We are further buttressed by what the New York Times reported on the Brushaber Case. On January 25, 1916, the New York Times wrote of the Brushaber Case:
“The basic error of those who attacked the constitutionality of the tax, Chief Justice White holds... was in regarding the Sixteenth Amendment as empowering the United States to levy a direct tax without apportionment among the States according to population. In substance, the court holds that the Sixteenth Amendment did not empower the Federal Government to levy a new tax....
“We are of the opinion, however, that the confusion is not inherent, but rather arises from the conclusion that the Sixteenth Amendment provides for a hitherto unknown power of taxation: that is, a power to levy an income tax which, although direct should not be subject to the regulation of apportionment applicable to all other direct taxes.”” Income Tax Upheld In Broad Decision, New York Times, p. 5, January 25, 1916.
Also writing about the Brushaber Case, Harvard Law Review had this to say:“In Brushaber v. Union Pac. R.R. Co., Mr. Chief Justice White, upholding the income tax imposed by the Tariff Act of 1913, construed the Amendment as a declaration that an income tax is ‘indirect,’ rather than as making an exception to the rule that direct taxes must be apportioned.” The Income Tax and the Sixteenth Amendment, 29 Harvard Law Review 536 (1915-6).
See also The Federal Income Tax Law of 1913: Construction of the Sixteenth Amendment, 1 Cornell Law Quarterly 298, 299 and 301 (1916), Constitutional Law: Income Tax: Sixteenth Amendment, 4 California Law Review 333, 335-6 (1915-6), and Washington Notes, The Income Tax Decision, 24 The Journal of Political Economy 299, 300 (1916).
In the early income tax cases of Brushaber, Stanton, Tyee, Dodge, and Thorne, the Supreme Court ruled correctly. The Court had to as the legislative record, the historical record and the will of the American People were clear and necessarily relied upon as the foundation for the Supreme Court’s position on the question.
There is no exception to the apportionment rule for any direct tax, including an income tax on wages and salaries. The footnote in the United States Code is wrong. And the implications of this are huge. What this means is that any income tax that conforms to Adam Smith’s criteria of what constitutes a direct tax must be apportioned among the states just like members of the House of Representatives are apportioned. And any income tax that meets Adam Smith’s criteria for what constitutes in indirect tax must be uniformly levied throughout the United States. The practical effect of this is to disallow how the income tax on wages and salaries is currently being collected within the 50 several States.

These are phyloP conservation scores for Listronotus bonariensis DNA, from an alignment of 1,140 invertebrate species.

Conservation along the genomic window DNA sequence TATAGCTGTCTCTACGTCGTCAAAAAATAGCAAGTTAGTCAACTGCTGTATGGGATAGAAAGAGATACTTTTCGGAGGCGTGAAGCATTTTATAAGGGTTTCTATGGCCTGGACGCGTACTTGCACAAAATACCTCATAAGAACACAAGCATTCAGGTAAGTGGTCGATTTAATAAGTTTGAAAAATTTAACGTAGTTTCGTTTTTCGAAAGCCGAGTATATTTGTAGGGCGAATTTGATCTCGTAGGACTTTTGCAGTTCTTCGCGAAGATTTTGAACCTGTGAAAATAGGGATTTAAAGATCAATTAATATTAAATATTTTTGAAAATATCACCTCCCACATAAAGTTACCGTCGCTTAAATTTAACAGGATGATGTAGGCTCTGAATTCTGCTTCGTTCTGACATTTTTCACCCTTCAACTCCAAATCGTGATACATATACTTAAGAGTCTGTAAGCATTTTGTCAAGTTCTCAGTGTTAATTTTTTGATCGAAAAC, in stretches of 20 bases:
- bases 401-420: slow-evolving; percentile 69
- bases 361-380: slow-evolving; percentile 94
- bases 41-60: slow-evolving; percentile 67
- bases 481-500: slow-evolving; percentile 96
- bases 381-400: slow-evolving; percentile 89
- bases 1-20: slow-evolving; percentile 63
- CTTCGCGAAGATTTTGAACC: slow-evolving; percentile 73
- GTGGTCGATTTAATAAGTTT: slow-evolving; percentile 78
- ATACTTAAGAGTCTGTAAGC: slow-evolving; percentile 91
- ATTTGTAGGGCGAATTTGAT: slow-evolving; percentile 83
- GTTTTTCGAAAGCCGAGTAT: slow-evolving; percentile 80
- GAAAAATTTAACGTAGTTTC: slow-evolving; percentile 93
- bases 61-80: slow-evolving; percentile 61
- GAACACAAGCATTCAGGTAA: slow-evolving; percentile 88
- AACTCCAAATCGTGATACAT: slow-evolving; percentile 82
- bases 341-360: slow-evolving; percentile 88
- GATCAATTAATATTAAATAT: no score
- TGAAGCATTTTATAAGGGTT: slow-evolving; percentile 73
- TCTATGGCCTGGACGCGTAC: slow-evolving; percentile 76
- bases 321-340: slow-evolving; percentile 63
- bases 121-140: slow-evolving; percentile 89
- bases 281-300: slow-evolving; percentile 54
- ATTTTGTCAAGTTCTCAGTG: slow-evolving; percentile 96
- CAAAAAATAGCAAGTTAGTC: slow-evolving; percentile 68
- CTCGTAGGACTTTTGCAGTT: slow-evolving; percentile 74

[Note, in determining whether a tax is a direct tax or an indirect tax is dependent on how a specific tax meets the criteria for each of the two types of taxes as defined by Adam Smith. For example, and income tax on wages and salaries is a direct tax; whereas an income tax on interest income or investment income is an indirect tax.]
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But don’t expect this misplaced footnote to disappear easily, as such a long entrenched bad habit on the part of tax collectors will be hard to change. Change will come only when millions of Americans begin to believe and act like our ancestors did who in 1775 “knew your [King George’s] statutes better then you know them yourself.”
If this article has stimulated an interest in you for this issue, you can read a more in-depth analysis in my book, Constitutional Income. If you don’t have time to read a 450 page book, you can read my 30 page Petition to the United States Supreme Court. Both publications are available at www.constitutionalincome.com
© 2012 Phil Hart - All Rights Reserved
Phil received a bachelor's degree in Civil Engineering from the University of Utah and a master's degree in Business Administration from the Wharton School at the University of Pennsylvania.
In 2004, Phil Hart was elected by the Citizens of North Idaho to represent District 3 in the Idaho Legislature. District 3 encompasses the northern part of Kootenai County. Phil Hart is actively seeking re-election for the 2008 legislative term.
Phil has dedicated a significant amount of personal time for the past ten years in trying to resolve the constitutionality Income Tax. His efforts have resulted in the publication of his book Constitutional Income, which is in its third edition. His book has been steadily covering ground across the United States. He also litigated the issue with the IRS and petitioned the Supreme Court.